Gemma Arterton plays a decapitated head in Marjane Satrapi's The Voices, due out on Friday. In 2010, I met her to discuss The Disappearance of Alice Creed. The following article was published in The Scotsman.
Published Date: 24 April 2010
SOME people, Gemma Arterton says, mistake her confidence for arrogance.
"I'm never saying, 'I'm amazing!'" she says. "I just have strong
opinions." Today, at a private members' club in London, the 24-year-old
who has gone from a council estate in Gravesend to a James Bond movie
and two Hollywood blockbusters, is bracingly self-assured and outspoken –
but not arrogant. To me, she just seems honest.
Even so, a hint of self-congratulation would be forgivable. When we met
in Cannes in 2007, Arterton was just one of several newcomers touting
the first film in the re-booted St Trinian's franchise, and still at
drama school. Fast forward to 2010 and she has already scored one
box-office hit with Clash of the Titans since the turn of the new
decade, while the soon-to-be-released Prince of Persia: The Sands of
Time, in which she plays Princess Tamina, is expected to be even bigger.
Arterton has no plans to become Queen of the Hollywood Blockbuster,
however, and in between has delivered a curveball in the shape of The
Disappearance of Alice Creed.
The antithesis of a megabucks SFX juggernaut, writer/director J
Blakeson's feature debut is a down-and-dirty psychological thriller,
with Arterton cast as the eponymous kidnap victim, locked in a battle of
wits with her captors (Eddie Marsan and Martin Compston). She spends
much of the film hooded, gagged, and handcuffed to a bed, her face
streaked with tears and black mascara; she is stripped naked at one
point, and suffers a series of indignities. It is the kind of role that
many actresses would run a mile to avoid, and even Arterton admits to
being scared by Blakeson's "tight" script when she read it. Rather than
putting her off, though, her fear inspired her.
"Why do something monotonous that doesn't challenge you, unless you're
just Jennifer Aniston and you don't mind that sort of lifestyle?" she
says. "I couldn't do this any more if it was just about getting another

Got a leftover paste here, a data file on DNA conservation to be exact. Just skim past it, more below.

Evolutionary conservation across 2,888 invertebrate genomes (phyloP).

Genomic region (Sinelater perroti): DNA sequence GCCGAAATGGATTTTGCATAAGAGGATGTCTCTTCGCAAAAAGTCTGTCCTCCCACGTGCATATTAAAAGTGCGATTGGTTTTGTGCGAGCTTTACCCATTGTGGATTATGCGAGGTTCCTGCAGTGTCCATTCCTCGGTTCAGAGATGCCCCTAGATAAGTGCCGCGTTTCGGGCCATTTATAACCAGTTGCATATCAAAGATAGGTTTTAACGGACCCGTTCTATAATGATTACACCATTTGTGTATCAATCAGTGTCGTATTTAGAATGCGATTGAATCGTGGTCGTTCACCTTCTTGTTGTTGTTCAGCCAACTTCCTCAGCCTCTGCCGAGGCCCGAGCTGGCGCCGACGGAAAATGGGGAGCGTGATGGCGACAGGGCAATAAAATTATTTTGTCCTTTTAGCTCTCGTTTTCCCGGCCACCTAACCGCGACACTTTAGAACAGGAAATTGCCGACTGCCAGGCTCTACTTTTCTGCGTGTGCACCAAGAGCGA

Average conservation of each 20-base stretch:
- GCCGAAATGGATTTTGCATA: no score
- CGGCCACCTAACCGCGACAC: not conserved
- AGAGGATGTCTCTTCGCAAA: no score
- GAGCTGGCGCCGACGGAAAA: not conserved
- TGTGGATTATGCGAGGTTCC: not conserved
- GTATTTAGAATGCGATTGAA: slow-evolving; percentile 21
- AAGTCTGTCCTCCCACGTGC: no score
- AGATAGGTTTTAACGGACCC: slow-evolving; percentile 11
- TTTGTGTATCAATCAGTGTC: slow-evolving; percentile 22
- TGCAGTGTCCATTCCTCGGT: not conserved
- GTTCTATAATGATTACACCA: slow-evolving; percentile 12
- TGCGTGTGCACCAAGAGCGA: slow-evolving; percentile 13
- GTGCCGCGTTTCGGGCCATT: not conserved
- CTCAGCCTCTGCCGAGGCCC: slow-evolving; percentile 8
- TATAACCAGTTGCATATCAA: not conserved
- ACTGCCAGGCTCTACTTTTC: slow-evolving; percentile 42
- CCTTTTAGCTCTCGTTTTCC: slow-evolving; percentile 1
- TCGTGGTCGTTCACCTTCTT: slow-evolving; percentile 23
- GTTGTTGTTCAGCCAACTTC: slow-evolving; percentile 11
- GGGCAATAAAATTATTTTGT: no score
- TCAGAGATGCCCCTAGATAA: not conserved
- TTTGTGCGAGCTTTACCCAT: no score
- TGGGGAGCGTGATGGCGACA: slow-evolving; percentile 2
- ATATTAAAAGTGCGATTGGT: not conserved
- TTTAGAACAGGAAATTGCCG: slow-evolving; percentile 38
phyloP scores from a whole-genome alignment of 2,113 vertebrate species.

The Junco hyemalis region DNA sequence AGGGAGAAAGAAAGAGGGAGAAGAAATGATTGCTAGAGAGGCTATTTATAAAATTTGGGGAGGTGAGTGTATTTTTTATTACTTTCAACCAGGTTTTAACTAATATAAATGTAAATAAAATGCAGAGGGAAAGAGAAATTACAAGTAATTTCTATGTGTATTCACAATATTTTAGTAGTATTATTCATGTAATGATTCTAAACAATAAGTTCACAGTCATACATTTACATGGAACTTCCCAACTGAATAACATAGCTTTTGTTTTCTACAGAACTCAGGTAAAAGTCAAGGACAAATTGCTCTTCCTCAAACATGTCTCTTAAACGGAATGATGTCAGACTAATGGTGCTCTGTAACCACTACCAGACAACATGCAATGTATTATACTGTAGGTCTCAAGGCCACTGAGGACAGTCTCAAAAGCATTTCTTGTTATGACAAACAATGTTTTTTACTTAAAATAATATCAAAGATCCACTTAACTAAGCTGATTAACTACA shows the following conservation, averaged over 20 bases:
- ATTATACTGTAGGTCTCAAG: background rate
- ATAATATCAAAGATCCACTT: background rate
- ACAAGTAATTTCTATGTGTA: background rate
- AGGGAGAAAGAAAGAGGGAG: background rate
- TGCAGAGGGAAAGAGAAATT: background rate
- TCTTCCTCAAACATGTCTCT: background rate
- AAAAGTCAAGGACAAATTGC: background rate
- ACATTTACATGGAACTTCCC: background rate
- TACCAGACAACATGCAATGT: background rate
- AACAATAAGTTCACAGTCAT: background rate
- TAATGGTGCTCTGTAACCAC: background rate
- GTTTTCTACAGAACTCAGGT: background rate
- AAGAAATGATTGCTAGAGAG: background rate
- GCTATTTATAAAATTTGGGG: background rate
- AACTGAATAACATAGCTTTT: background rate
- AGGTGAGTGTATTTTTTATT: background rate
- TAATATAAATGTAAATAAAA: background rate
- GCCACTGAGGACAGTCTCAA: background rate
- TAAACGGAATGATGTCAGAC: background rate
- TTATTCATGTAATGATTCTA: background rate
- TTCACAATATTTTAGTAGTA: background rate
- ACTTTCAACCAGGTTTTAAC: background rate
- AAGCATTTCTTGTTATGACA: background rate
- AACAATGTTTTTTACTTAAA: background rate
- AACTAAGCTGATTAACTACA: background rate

paycheck. This one was scary, and I didn't know if I could achieve what
was needed." Even the audition, where she realised she'd be expected to
be in tears within minutes, was "petrifying". "But I did it and then I
was like, 'Well, I can do it.' That's how you grow and that's how you
learn. In real life there is nudity. In real life there is violence,
there is sex. If we didn't have these in movies, we would just have
Clash of the Titans and Prince of Persia, and there would be one type of
genre only and it would be kids' movies."
The resulting film is closer to the kind of movies she likes to watch
than anything else on her CV. "I don't have anything against
blockbusters, but I generally just don't go to see that sort of thing."
Apparently, European extremists such as Michael Haneke and Lars von
Trier – auteurs who make demands on their actors as well as their
audiences – are more her taste. And the fact that they're not everyone's
cup of tea just seems to add to their appeal, because "you can't live
your life being the darling and pleasing everybody".
The Disappearance of Alice Creed is in the Haneke/von Trier ballpark,
and Arterton's participation in it, at a point when the 24-year-old RADA
alumna is on the verge of major stardom, feels like a statement of
intent: a way of defining herself as a serious, risk-taking actress,
rather than just being known as the "totty", as she's often described
her roles to date, in big-budget behemoths.
"Yeah," she says, "because when I get fat and have children, and get
wrinkly, I don't want to not have work because I have lost my appeal.
You see it happen in Hollywood with your starlets: their momentum goes
and then they're gone. I want to be in it for the rest of my life." She
claims that Hollywood stardom does not interest her. "And especially now
that I've had a taste of it, it's not why I got into this in the first
place. I'm happy to work in Europe and make films like this and do
theatre (she recently made her West End debut in The Little Dog